Hawley and Collins knock Cuomo's proposal to fund college for criminals
Press release from Assemblyman Steve Hawley:
Assemblyman Steve Hawley (R,C,I-Batavia) today announced his opposition to Gov. Cuomo’s plan to give free college degrees to people in prison. The governor’s plan reflects the misplaced priorities of Downstaters who continue to ignore the needs of hard-working Western New York families. Instead of rewarding criminals, Hawley says the state should help the families who are taking on overwhelming debt to put their kids through college.
“The governor’s plan to give free college to convicts is one of the worst ideas I’ve heard during my tenure as an assemblyman. It’s insulting to middle-class Western New Yorkers who are taking on debts over $50,000 to go to college,” Hawley said. “This plan punishes law-abiding citizens while rewarding criminals. Not only is this idea wrong in principle, but it may cost taxpayers hundreds of millions of dollars. We should never ask taxpayers to pay for the college education of convicts while they are taking on debt to pay for their own.”
Press release Congressman Chris Collins:
“The Governor’s latest plan to fund college educations for convicted criminals with New Yorkers’ tax dollars is an insult to law-abiding citizens all across our state who are struggling to pay for higher education or find employment in this stagnant economy. This plan is just the latest sign that for a state that is the highest taxed and ranks among the worst in job creation, Albany has its priorities all screwed up.”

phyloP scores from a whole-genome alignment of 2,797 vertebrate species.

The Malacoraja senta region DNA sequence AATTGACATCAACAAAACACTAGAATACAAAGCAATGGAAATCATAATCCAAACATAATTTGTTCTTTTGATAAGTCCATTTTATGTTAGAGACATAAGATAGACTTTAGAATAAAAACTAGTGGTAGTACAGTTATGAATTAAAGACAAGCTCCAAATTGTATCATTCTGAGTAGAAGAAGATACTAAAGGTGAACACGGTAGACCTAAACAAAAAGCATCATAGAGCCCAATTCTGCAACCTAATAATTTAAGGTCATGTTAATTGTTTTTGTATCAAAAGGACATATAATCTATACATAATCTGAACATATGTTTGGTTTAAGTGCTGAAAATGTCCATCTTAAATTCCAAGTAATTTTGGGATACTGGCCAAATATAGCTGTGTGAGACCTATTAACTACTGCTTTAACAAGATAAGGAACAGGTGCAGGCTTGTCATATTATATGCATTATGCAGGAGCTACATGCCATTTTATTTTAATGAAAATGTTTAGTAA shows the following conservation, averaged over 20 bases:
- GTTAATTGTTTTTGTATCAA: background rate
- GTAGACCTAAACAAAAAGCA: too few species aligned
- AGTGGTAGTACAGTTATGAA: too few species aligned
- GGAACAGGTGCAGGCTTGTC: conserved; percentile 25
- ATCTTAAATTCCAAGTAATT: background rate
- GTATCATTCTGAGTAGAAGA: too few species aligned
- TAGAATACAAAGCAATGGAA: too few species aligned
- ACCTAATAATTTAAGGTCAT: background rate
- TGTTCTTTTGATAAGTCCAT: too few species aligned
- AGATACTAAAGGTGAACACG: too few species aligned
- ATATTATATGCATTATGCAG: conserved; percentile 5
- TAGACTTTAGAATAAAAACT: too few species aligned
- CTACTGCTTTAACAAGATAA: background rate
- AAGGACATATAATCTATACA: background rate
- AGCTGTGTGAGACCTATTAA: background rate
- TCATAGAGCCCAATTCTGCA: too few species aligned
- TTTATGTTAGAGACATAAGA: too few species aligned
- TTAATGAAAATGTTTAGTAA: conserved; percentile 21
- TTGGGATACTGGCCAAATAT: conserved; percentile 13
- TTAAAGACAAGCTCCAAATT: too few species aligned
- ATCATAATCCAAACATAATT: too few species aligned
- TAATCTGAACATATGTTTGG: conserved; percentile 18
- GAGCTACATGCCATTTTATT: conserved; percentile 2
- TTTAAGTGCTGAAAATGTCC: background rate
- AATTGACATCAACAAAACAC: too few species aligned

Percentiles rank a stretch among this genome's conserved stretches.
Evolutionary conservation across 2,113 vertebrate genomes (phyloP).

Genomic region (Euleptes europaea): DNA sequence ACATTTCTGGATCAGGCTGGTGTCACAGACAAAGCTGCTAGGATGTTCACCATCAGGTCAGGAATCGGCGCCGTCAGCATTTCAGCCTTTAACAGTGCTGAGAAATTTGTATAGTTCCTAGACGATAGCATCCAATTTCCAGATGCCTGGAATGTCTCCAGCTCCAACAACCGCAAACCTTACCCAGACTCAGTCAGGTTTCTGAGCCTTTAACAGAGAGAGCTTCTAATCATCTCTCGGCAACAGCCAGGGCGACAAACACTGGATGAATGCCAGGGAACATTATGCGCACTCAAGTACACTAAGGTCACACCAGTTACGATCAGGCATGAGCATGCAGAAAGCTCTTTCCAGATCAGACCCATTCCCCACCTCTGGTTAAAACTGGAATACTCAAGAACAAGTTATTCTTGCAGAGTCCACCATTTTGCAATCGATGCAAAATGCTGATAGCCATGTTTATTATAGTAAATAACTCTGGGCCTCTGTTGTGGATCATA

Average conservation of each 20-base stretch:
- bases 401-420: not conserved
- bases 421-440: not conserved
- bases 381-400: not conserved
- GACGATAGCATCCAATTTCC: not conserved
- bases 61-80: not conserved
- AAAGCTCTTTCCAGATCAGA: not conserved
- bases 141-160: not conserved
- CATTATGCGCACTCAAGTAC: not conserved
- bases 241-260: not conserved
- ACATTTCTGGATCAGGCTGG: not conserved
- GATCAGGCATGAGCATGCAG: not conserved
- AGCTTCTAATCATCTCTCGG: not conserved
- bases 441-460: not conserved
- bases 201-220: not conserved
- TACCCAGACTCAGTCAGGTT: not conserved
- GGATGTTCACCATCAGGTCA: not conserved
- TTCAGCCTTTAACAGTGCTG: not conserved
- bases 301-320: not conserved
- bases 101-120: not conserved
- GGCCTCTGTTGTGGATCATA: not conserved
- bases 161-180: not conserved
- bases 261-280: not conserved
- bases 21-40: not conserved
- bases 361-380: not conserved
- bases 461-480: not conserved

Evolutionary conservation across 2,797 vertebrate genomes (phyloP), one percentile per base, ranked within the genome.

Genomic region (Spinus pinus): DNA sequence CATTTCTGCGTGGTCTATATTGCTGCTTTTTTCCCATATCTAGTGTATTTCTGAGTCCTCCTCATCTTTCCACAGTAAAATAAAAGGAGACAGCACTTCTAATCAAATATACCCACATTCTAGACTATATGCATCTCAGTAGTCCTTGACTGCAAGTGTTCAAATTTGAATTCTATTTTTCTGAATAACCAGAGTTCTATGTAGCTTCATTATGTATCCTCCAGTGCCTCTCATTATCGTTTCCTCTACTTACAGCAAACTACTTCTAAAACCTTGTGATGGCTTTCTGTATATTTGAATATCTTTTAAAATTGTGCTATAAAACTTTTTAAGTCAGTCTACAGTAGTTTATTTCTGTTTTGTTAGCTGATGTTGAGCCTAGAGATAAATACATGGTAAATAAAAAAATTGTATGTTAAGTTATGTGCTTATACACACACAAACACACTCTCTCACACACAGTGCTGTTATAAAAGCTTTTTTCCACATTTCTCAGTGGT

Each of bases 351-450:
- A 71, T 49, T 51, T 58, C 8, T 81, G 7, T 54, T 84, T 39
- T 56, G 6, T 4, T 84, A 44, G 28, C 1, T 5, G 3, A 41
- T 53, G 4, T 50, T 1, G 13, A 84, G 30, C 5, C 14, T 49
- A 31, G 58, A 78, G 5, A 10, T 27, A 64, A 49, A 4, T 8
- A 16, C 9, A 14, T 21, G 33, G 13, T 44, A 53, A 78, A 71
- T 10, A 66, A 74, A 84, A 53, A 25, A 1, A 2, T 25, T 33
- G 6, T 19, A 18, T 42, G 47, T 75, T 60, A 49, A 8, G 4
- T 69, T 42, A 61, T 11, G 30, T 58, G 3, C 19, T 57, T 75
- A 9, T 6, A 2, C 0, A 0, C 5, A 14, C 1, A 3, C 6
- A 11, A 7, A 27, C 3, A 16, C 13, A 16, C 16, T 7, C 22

The Wall Street Journal: New Gov. Cuomo Initiative Will Fund College Classes in Prisons
UPDATE -- from Chris Collins:
Congressman Chris Collins (NY-27) will introduce legislation to prohibit the use of federal taxpayer dollars to provide a college education to convicted criminals. The pending legislation is in response to Governor Cuomo’s announced plan to use taxpayer dollars to fund college degree programs for convicted criminals in New York State prisons.
The Federal Bureau of Prisons provides states with funding for educational and other programs at state prisons and correctional facilities. Collins’ legislation would ban states from using the federal taxpayer dollars to fund college degree programs for convicted criminals.
“We hear over and over again from politicians concerned about the growing cost of higher education and the amount of student debt our young people are sacked with after earning their degree," Collins said. "Strangely, many of these same politicians think tax dollars should be spent to give convicted criminals a free college degree.”
According to The Project on Student Debt, 60 percent of college graduates in New York State carry student debt. The average amount of student debt for New Yorkers is $25,537.
Congressman Collins will formally introduce the legislation in the coming days. As the House moves forward with the Appropriations process later this year, Collins will also introduce a limiting rider to ensure no appropriated funds in a particular bill are used to fund college courses for convicted criminals. Collins’ bill would not ban states from using federal dollars to support GED or work training programs in prisons and correctional facilities.